Perallon also stated, “When I was standing with him, he was telling me to hit him. He wanted me to hit him. And then he just said that he didn't want to die.”

An ambulance was called after Velazquez’s temperature and heart rate spiked and he lost the ability to stand. He lapsed into unconsciousness on the way to the hospital and died 30 minutes after arriving.

4. Velazquez was considered a strong student with no previous criminal record.

Velazquez was a tenth-grade student in Tijuana, where he attended school and helped his grandmother run a local business.

He was active in the life of his younger sister, Reyna, who told ABC News, “He was kind of my dad, because since I was little he always helped me with homework, teach me sports, and everything he could.”


When he left home the night of his border crossing, he told his family he was headed to the gym.

5. Liquid methamphetamine has become a big business.

In July 2017, a Texas woman was stopped at the border while travelling with her young daughter and babysitter. Police found over 75 pounds of liquid meth in her car, hidden in industrial cleaning product bottles, which had a street value of over 2 million dollars.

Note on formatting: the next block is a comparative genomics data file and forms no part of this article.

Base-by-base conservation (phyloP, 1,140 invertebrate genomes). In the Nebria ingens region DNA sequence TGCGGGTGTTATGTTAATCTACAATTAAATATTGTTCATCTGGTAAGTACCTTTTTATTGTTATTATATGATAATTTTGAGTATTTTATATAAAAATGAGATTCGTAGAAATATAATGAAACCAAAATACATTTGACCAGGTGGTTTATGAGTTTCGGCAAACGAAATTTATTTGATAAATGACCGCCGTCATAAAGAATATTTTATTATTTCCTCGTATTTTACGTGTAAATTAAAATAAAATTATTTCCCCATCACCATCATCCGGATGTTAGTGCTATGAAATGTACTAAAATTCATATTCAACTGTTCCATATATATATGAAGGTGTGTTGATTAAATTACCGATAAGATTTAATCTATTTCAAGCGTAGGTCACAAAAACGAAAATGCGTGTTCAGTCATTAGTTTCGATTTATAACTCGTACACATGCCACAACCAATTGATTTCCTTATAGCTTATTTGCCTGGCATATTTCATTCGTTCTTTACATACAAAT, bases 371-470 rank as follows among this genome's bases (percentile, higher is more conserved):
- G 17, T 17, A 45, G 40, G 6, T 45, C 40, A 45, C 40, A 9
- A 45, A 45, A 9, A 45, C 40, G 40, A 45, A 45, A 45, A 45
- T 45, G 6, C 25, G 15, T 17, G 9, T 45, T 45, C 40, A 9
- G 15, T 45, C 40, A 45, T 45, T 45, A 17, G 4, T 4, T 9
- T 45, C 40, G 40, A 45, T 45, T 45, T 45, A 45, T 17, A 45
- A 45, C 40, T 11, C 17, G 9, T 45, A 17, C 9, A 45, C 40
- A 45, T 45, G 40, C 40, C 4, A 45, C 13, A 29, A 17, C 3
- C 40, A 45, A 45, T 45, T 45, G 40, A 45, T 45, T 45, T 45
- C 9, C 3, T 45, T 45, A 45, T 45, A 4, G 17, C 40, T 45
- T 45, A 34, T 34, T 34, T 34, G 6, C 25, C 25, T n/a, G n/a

Liquid meth is made when regular methamphetamine is mixed with water; it becomes a solution, and, after transport, the water is boiled away, leaving the drug behind.


Velazquez’s hometown, Tijuana, is a major center for Mexican drug cartels. It is suspected that Velazquez was paid a few hundred dollars to transport the two bottles across the border, though there are suspicions that the teen may not have been a willing participant.

The cartels often gather information on a smuggling prospect’s family and remind the smuggler that, if anything goes wrong with the transport, their families may suffer the consequences (which may explain why Velazquez was so willing to drink the mixture at the border crossing).

6. Several government officials have denounced how the Customs and Border Protection treated Velazquez.

There has been a considerable amount of public backlash surround the release of the new video showing how Velazquez died, but pointed criticism has also risen from a number of other sources.


Representative Juan Vargas of California told NPR, "What happened to Cruz Velazquez was absolutely horrible, and we must guarantee that something like this never happens again. I am requesting an immediate response from the Department of Homeland Security to ensure that proper training is put in place for Customs and Border Protection agents."